In a year of upheaval on college campuses brought about by a worldwide pandemic and nationwide demonstrations for racial justice in the wake of the killings of unarmed men and women of color by police, leaders of three local Catholic universities joined the faithful of the archdiocese to celebrate Washington Cardinal Wilton Gregory’s elevation to the College of Cardinals.

Immediately following Pope Francis’ announcement on Oct. 25, 2020 that he named then-Archbishop Gregory as one of 13 new cardinals from around the world, John Garvey, the president of The Catholic University of America, wrote a letter to the university community sharing joy and pride for the historic appointment. As archbishop of Washington, Cardinal Gregory serves as Catholic University’s chancellor. 

“It is with great joy that our chancellor, Archbishop Wilton Gregory, will become the first African American cardinal in the history of the Catholic Church,” Garvey wrote.

John Garvey, president of The Catholic University of America (Photo courtesy of The Catholic University of America)

Highlighting the cardinal’s healing message for racial justice, Garvey added, “in the wake of the death of George Floyd this past summer, Archbishop Gregory encouraged us ‘to examine our own attitudes and actions in order to seek conversion from sin and turn our hearts toward Christ in order to end personal and structural racism.’”

After George Floyd, an African American man, died on May 25 as a result of a Minneapolis police officer kneeling on his neck for nearly nine minutes during an arrest, then-Archbishop Gregory issued a statement decrying the “virus” of racism that continued to afflict the United States as the nation was confronting the coronavirus pandemic.

Additionally Garvey praised Cardinal Gregory for his past leadership including serving as archbishop of Atlanta and as president of the United States Conference of Catholic Bishops from 2001-2004. Then-Bishop Gregory, who at the time was the bishop of Belleville, Illinois, led the U.S. bishops as the USCCB president in 2002 when they adopted and implemented the Charter for the Protection of Children and Young People to address the clergy abuse crisis.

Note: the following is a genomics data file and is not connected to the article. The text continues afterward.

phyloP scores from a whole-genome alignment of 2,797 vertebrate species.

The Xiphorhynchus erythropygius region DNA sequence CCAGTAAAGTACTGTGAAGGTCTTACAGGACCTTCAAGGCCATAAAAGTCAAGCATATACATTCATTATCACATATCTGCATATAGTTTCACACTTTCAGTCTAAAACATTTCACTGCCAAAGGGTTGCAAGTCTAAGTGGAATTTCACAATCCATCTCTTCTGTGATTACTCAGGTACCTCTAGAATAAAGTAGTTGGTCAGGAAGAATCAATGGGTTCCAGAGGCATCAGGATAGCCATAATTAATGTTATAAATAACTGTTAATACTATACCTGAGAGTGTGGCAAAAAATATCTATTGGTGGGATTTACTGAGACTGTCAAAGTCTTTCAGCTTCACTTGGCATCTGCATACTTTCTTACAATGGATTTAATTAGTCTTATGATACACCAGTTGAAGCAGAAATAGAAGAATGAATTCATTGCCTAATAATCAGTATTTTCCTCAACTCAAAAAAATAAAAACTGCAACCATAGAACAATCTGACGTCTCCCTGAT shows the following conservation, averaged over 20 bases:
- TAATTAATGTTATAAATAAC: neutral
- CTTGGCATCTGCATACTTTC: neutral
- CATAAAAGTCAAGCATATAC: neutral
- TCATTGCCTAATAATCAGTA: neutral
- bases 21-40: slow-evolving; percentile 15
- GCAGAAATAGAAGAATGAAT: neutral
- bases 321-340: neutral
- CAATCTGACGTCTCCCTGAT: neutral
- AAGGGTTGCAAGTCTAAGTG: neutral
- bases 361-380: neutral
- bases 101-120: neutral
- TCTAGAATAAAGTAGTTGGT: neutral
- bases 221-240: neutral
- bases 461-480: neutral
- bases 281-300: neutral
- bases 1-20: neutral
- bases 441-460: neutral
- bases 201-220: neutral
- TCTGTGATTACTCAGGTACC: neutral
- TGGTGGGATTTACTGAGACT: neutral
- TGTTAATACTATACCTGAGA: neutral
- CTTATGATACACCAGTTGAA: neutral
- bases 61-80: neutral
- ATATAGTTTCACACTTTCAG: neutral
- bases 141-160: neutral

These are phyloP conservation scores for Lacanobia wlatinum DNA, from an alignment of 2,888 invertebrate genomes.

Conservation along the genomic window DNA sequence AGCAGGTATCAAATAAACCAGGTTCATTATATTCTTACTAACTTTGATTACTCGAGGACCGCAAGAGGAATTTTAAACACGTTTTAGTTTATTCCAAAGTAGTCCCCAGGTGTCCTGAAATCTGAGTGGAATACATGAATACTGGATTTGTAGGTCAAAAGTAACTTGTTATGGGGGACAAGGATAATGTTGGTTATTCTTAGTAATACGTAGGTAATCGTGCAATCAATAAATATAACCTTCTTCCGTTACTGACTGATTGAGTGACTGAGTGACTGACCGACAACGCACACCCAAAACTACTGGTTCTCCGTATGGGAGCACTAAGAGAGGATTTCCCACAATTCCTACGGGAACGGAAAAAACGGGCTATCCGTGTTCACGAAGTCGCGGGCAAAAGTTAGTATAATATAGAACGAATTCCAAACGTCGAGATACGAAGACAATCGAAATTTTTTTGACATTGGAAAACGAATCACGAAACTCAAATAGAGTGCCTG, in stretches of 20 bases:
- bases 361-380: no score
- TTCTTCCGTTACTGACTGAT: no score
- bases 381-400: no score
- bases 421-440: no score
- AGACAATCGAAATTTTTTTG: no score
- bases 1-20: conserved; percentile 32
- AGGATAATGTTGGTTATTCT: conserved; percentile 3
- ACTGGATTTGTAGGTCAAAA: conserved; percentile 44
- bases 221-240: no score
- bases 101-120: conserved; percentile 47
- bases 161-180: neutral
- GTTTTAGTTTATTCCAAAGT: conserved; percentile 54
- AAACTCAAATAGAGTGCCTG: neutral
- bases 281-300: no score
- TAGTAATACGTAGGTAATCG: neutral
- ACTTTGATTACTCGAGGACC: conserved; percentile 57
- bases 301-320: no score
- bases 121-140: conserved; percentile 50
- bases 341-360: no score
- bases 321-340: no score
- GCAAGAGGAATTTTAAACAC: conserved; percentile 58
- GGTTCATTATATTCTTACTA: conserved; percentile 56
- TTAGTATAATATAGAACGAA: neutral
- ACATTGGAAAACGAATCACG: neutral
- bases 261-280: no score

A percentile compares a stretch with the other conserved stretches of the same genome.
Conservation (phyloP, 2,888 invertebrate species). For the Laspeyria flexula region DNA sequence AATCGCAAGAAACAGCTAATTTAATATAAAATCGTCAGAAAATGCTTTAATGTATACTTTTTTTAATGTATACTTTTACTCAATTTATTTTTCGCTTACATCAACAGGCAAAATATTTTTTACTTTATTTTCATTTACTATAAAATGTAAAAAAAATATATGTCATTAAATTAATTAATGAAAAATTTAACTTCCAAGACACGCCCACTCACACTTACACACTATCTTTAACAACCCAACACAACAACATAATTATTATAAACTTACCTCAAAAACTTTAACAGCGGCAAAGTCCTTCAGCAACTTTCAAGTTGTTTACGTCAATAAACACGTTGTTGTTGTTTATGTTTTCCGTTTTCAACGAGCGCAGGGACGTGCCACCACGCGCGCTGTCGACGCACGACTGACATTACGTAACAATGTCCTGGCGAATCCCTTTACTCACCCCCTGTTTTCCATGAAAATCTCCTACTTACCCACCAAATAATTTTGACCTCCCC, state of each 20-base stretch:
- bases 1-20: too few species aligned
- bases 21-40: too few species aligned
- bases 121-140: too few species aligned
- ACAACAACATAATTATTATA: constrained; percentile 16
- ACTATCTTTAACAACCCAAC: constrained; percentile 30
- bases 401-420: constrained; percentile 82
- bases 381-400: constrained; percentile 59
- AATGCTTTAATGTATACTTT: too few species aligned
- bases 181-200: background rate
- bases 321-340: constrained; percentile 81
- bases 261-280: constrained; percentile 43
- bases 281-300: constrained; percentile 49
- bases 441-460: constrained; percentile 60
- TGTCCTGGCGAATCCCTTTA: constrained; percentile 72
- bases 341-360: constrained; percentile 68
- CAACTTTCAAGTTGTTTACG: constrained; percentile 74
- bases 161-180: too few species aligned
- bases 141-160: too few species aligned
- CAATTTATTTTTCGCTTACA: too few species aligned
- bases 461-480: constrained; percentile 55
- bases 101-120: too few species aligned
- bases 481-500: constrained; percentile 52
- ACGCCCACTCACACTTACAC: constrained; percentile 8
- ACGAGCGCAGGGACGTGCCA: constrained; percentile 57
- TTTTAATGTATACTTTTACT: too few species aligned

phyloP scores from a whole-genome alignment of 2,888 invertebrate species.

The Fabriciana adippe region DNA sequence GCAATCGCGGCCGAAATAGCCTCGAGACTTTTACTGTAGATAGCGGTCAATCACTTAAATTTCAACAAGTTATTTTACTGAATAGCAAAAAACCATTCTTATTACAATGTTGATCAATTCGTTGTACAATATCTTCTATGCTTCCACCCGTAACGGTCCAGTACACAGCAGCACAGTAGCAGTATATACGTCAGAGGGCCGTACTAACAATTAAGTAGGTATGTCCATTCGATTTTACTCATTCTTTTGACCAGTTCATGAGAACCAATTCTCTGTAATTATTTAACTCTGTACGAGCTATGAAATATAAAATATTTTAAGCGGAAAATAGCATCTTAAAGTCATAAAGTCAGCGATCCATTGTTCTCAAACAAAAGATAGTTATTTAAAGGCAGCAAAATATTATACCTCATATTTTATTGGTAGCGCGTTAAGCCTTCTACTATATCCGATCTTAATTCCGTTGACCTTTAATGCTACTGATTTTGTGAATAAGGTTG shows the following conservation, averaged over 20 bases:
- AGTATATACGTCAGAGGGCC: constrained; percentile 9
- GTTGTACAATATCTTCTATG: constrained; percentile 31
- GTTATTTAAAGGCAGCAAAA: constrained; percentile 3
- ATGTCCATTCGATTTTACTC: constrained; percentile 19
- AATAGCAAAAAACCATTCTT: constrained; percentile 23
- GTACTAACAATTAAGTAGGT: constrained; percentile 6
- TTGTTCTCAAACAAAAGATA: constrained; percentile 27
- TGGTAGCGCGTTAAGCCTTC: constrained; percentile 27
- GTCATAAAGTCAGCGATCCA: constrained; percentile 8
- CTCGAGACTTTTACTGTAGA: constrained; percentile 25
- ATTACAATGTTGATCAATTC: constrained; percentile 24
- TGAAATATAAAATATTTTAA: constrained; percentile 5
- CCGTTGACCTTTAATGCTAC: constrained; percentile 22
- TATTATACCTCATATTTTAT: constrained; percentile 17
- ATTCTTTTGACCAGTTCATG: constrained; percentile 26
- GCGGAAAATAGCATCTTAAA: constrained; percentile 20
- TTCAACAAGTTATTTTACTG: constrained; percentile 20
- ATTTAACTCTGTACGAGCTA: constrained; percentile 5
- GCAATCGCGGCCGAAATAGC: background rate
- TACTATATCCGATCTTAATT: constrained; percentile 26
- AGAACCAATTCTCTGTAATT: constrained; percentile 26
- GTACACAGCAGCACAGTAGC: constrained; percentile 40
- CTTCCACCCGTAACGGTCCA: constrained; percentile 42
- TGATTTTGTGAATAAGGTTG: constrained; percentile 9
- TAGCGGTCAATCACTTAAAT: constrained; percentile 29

Garvey promised continued prayers for the cardinal from the Catholic University community, writing, “We are proud of our chancellor; we pray for his safe travels to Rome and many years as a leader in the Church and our university.”

Patricia McGuire, president of Trinity Washington University (Photo courtesy of Trinity Washington University)

Patricia McGuire, president of Trinity Washington University, joined her fellow university presidents in praising Cardinal Gregory’s appointment. 

“As one of the nation’s historic Catholic women’s colleges, now a diversified university with the designation of a predominantly Black institution reflecting a student body that is 95 percent Black and Latina, Trinity takes particular joy in noting that Cardinal Gregory is the first Black American in the College of Cardinals, a fact that is a source of inspiration and affirmation for students, faculty and staff in our campus community,” McGuire said. She added the achievement “recognizes his long and distinguished record of leadership to the Church in the United States.” 

President McGuire also acknowledged Cardinal Gregory’s leadership on racial justice, poverty and care for the environment. “A champion for social justice and all those afflicted by economic and social marginalization, Cardinal Gregory has been a powerful voice for the protection of children, relief of poverty and humanitarian policies for immigrants and refugees,” she said. “With Pope Francis and through the inspiration of Laudato Si, he has been an advocate for environmental justice. He has condemned racism in its many evil guises and has been fearless in confronting official behaviors that exclude, oppress and diminish human life and dignity.”

McGuire added, “Trinity looks forward to working with Cardinal Gregory in advancing the extensive work of the Archdiocese of Washington in ministry, education and social service.” 

 John J. DeGioia, the president of Georgetown University  (Photo courtesy of Georgetown University)

John J. DeGioia, the president of Georgetown University, also congratulated Cardinal Gregory, describing his appointment as “a historic milestone – and important recognition of his deep service and faith and his groundbreaking path as an African American leader in our Church.”

Cardinal Gregory “has brought to our archdiocese his devotion to pastoral ministry and his compassion and care for the most vulnerable,” DeGioia said. “We have been honored to welcome Cardinal Gregory to our campus for many gatherings to explore aspects of our identity as a Catholic and Jesuit university and engage his perspective on issues facing the Catholic Church and our world.” 

Georgetown University’s president also praised Cardinal Gregory as “a man of mercy, love, and understanding. This is a moment of great excitement for all of us in Washington, D.C. and in the Georgetown community.”